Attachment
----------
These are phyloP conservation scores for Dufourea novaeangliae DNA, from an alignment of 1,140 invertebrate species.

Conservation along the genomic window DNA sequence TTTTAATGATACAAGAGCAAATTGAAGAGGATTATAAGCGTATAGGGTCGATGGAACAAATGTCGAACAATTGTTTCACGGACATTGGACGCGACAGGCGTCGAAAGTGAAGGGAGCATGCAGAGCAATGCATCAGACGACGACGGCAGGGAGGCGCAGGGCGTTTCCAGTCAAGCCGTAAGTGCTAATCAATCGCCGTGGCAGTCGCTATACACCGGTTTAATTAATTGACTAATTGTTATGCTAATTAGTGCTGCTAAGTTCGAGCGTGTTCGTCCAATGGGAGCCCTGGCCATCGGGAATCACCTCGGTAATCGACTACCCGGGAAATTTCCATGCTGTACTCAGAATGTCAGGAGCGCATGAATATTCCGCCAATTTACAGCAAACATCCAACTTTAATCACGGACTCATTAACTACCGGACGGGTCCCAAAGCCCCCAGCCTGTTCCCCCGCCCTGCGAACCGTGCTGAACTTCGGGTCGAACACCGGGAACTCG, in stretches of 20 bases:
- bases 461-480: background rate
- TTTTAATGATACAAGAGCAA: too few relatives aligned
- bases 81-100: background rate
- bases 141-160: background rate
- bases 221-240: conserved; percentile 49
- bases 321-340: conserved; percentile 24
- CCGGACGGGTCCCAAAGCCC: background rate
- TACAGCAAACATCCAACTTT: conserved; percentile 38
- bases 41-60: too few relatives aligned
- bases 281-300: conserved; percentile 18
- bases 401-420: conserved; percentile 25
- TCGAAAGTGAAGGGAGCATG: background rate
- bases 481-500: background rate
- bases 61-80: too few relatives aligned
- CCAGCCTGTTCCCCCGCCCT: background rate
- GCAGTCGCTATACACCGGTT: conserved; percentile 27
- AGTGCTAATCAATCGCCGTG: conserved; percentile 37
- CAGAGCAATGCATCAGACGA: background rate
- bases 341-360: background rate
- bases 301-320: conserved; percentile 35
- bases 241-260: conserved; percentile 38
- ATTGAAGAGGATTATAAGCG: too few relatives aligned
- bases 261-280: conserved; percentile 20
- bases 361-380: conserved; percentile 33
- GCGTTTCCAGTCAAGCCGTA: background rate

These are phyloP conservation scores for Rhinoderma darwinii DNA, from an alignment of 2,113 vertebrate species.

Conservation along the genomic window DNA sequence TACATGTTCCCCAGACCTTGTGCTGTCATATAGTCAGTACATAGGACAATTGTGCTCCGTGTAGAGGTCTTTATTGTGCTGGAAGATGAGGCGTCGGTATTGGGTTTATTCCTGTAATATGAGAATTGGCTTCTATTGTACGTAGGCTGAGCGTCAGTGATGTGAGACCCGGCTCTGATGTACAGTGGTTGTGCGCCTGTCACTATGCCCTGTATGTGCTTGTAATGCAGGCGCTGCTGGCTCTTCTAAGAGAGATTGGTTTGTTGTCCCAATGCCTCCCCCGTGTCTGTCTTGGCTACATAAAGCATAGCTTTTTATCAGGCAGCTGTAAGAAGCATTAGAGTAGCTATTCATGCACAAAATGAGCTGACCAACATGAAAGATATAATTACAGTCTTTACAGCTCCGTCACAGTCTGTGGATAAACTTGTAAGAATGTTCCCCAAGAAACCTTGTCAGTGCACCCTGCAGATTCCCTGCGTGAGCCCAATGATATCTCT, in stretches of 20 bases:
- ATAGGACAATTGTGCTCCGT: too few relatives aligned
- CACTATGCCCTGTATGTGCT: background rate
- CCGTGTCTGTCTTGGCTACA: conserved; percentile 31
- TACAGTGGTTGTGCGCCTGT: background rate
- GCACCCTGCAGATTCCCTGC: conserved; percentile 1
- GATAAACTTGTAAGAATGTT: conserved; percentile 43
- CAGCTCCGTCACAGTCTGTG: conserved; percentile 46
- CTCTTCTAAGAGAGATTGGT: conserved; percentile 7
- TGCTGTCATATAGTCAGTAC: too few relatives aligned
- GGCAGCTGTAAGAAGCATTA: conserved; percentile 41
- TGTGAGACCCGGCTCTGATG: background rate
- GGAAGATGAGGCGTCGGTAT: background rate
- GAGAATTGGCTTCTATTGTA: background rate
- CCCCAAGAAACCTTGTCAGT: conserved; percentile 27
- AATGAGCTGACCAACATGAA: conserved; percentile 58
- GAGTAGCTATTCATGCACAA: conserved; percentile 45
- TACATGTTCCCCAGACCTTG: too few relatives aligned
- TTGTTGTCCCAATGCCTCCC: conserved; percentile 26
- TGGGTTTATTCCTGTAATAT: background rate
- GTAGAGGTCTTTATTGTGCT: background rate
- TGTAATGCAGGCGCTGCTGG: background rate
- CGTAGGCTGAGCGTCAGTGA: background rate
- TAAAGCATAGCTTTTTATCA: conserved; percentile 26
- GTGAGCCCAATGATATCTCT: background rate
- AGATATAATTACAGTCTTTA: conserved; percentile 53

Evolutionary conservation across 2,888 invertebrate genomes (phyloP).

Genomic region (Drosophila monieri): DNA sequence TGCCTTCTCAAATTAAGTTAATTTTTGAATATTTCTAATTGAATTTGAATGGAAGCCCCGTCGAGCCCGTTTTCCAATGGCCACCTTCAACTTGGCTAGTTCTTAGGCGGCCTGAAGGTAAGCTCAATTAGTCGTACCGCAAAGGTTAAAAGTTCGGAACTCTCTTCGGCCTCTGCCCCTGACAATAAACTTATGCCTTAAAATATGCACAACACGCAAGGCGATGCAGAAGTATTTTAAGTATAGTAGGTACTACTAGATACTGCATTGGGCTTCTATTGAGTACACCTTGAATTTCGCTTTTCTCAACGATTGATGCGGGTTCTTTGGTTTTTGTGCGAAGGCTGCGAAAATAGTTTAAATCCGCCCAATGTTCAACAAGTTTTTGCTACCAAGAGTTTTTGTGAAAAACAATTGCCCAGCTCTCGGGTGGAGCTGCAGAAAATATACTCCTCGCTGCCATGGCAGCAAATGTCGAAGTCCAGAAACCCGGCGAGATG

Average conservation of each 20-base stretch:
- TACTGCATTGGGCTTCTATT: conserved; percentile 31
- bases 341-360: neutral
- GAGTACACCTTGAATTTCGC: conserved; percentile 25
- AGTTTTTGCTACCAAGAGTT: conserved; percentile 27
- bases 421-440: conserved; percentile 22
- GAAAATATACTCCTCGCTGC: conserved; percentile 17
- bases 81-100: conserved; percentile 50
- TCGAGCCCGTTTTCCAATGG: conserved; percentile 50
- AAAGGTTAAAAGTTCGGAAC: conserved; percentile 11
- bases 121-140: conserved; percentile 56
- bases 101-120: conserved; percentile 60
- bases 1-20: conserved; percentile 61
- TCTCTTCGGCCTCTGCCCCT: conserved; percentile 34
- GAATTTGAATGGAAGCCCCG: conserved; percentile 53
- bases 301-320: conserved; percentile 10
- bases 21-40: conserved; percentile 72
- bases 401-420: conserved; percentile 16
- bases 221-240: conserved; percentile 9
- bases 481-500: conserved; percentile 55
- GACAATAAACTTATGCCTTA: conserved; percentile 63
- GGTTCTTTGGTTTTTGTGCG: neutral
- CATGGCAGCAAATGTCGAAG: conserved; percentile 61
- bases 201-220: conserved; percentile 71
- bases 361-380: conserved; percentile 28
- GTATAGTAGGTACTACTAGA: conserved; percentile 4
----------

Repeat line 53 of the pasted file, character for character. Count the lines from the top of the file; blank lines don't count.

- GTGAGCCCAATGATATCTCT: background rate